According to the DVD, the names of the nine boats seen in the Sydney harbor are: Sea Monkey, Major Plot Point, Bow Movement, iBoat (a reference to iTunes, the company created by Pixar CEO Steve Jobs), Knottie Buoy, For the Birds (2000), Pier Pressure, Skiff-A-Dee-Doo-Dah (a reference to Song of the South (1946)'s most famous song "Zip-a-Dee-Doo-Dah"), and The Surly Mermaid.
Megan Mullally revealed that she was originally doing a voice in the film. According to Mullally, the producers were quite disappointed to learn that the voice of her character Karen Walker on the television show Will & Grace (1998) wasn't her natural speaking voice. The producers hired her anyway, and then strongly encouraged her to use her Karen Walker voice for the role. When Mullally refused, she was fired.
There are up to 200 turtles in the background of the turtle drive sequence.
When Dory is comforting Marlin in the whale, the animators used the same sequence earlier in the movie when Dory meets Marlin for the first time.
The dentist's camera's model number is A-113, a number which appears in all Pixar movies as a reference to the California Arts University room where the animators of Pixar Studios attend.
The waving strands on the anemones on the seabed move about using the same computer program that animated Sully's hair in Monsters, Inc. (2001).
Had the biggest opening weekend for any animated film upon its US release (30 May 2003).
As "research", the key figures of the production crew had to get SCUBA certification and go to the Great Barrier Reef on the insistence of John Lasseter.
In Latin the word nemo means 'nobody' or 'no one'. It is also a reference to Captain Nemo in Jules Verne's novel "20,000 leagues under the sea".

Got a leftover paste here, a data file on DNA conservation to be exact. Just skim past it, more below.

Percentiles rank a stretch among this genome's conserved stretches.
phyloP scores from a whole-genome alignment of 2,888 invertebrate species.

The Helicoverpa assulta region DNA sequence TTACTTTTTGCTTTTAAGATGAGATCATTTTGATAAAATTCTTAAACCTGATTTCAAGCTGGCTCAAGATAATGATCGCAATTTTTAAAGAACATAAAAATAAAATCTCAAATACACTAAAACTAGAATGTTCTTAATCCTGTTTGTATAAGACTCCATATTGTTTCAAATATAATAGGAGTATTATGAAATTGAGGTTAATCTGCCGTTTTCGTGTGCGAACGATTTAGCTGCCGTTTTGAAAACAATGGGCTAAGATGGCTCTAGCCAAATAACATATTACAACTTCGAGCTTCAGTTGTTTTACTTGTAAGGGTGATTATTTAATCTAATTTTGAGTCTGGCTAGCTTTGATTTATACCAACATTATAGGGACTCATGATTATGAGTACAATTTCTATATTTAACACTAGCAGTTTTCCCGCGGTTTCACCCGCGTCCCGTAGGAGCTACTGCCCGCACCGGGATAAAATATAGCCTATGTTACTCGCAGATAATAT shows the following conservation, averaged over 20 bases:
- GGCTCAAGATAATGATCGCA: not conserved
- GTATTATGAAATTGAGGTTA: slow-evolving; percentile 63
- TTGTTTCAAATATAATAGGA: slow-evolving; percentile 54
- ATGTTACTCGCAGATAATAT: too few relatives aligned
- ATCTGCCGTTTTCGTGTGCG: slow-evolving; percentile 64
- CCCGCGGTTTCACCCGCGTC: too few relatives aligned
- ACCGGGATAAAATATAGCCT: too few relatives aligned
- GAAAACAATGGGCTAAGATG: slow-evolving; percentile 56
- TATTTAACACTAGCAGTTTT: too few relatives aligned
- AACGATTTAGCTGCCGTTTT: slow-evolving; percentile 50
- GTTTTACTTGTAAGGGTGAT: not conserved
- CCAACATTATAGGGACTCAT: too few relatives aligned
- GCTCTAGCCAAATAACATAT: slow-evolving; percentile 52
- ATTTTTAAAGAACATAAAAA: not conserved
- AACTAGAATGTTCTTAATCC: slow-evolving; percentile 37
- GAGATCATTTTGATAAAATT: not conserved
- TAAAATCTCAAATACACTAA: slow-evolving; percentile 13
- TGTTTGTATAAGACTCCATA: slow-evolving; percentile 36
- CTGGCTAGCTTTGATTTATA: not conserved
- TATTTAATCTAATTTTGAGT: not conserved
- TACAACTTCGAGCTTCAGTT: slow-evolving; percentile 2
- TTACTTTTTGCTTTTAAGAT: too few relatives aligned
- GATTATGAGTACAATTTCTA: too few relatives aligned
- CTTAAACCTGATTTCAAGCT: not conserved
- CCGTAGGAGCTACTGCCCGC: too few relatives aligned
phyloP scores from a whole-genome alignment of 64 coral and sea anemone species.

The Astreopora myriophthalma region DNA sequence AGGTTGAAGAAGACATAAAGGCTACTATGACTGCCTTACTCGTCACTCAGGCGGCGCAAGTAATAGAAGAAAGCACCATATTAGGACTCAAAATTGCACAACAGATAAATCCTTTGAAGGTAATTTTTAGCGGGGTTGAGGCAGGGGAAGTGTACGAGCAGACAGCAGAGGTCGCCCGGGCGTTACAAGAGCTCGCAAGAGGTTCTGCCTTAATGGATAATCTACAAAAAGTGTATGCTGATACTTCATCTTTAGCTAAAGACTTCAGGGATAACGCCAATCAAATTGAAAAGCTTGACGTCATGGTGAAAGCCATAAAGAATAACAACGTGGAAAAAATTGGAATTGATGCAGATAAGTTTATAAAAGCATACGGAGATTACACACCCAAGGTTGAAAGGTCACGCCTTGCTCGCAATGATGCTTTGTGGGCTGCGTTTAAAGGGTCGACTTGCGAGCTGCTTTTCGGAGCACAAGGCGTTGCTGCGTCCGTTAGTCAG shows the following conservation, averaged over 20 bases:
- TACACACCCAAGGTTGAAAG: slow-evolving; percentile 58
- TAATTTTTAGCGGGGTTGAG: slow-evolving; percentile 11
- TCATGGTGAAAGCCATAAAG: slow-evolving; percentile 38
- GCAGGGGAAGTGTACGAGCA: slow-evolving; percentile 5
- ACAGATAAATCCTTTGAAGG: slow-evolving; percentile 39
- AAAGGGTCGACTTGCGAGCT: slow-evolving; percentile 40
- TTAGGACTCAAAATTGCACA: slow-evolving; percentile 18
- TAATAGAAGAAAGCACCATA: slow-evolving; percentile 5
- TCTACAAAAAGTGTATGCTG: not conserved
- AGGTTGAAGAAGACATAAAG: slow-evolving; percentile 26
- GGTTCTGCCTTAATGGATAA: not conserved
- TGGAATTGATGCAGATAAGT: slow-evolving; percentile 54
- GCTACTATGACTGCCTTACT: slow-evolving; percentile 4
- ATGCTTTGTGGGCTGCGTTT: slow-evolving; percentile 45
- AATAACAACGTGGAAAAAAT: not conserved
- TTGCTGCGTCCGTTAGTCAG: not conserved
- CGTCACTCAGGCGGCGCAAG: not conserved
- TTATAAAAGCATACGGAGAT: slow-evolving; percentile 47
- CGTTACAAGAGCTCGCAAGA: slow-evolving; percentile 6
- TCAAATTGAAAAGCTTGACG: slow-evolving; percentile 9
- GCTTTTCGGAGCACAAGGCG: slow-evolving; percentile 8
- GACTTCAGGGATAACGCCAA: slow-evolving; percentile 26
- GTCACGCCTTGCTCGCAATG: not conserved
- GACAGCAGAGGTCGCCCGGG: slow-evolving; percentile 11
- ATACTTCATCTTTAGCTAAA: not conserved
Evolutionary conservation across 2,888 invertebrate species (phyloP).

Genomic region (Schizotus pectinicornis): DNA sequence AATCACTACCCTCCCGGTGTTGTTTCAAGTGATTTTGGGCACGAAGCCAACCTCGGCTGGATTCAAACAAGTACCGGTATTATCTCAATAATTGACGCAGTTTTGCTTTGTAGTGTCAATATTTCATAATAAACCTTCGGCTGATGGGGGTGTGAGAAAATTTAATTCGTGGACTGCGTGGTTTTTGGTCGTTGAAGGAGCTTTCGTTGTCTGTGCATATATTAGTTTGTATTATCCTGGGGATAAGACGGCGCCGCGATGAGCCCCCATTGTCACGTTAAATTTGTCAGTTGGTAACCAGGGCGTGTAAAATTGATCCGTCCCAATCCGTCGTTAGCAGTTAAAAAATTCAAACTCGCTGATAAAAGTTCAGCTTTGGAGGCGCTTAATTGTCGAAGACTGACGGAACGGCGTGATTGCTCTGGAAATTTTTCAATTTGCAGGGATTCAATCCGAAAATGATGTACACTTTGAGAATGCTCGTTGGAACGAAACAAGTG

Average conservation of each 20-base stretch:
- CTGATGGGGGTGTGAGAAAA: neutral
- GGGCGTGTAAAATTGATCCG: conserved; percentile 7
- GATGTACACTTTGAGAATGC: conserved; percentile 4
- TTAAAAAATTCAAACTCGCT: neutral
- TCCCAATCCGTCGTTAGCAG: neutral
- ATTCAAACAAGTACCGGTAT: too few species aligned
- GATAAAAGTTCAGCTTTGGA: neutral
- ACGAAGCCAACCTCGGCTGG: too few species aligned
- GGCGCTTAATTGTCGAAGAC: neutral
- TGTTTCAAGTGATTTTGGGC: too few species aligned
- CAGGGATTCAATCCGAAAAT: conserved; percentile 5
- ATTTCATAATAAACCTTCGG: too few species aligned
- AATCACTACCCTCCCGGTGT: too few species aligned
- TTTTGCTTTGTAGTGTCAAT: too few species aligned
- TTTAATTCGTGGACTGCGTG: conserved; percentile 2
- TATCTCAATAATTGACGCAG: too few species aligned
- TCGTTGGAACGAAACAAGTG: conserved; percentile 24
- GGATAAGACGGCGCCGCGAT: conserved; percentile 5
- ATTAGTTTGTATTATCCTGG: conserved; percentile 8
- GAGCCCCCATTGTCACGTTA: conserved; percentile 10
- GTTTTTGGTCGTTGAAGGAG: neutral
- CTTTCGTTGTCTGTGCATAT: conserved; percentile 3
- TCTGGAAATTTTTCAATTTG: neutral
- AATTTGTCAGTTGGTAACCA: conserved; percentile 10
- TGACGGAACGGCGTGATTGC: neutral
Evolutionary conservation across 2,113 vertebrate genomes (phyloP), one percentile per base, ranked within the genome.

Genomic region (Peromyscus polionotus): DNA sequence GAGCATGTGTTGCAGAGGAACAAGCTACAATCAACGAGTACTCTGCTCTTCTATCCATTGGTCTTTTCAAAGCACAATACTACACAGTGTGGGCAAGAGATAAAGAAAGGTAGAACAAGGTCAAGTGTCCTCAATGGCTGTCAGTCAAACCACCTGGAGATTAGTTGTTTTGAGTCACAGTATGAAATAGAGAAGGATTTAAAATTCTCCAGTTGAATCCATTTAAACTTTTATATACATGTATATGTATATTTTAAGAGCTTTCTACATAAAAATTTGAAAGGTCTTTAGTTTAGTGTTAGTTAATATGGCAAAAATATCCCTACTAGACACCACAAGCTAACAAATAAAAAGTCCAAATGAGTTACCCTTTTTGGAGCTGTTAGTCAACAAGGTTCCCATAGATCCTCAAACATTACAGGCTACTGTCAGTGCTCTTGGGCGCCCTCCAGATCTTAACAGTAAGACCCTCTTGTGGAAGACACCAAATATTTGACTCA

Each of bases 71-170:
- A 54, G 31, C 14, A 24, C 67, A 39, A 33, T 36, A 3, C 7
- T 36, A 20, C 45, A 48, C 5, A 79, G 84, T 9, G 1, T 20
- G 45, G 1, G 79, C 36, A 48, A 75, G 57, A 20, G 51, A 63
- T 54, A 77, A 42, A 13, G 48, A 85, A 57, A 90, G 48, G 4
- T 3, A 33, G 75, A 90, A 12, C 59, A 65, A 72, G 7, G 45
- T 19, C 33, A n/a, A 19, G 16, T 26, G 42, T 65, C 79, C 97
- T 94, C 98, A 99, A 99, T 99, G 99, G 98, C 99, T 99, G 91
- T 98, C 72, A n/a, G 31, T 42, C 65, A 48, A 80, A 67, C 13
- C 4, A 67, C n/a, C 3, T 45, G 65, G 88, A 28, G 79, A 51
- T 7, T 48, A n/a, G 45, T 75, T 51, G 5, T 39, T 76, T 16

The coloration of Gill's face simulates the characteristic lines around the mouth of voice actor Willem Dafoe.
Animators studied dogs' facial expressions, paying particular attention to the eyes, to animate the expression of the fish.
The names of the two main Turtles are also the names of citrus soda brands popular in the United States: Crush and Squirt.
The waiting room in the dentist's office was modeled after the waiting room in a real dentist's office in Emeryville, California, where Pixar Animation Studios has its headquarters.
Work first began on the movie in 1997. Physical production actually began in January 2000 with a crew that ultimately comprised 180 people.
Co-writer Bob Peterson doubled as the voice of Mr. Ray.
In the original cut of the movie, the whale that swallows Marlin and Dory approaches them from the front. This version of the scene appeared in an early trailer. The final version, with the whale coming from behind, was inspired by an early animation test showing a whale emerging from the murk of the ocean behind a small fish.
John Lasseter considered Danny Elfman to score the film. When he turned it down Hans Zimmer was asked, but he turned it down as well.
On the bottom of a tank is an algae-coated model boat, on top of which is the mermaid from Knick Knack (1989).
Director Andrew Stanton cast Austin Pendleton because Stanton had always been a fan of Pendleton's work in The Muppet Movie (1979).
One of the boats is named Jerome's Raft, after Jerome Ranft, a Pixar art department sculptor.
Jacques' character is partly based on actor Fritz Feld, whose trademark was to "pop" his mouth by slapping it with the palm of his hand to indicate his "superior" annoyance.
The theatrical release poster is based on a food web that displays on what order animals eat from small to big.
Darla is named after Pixar producer Darla K. Anderson.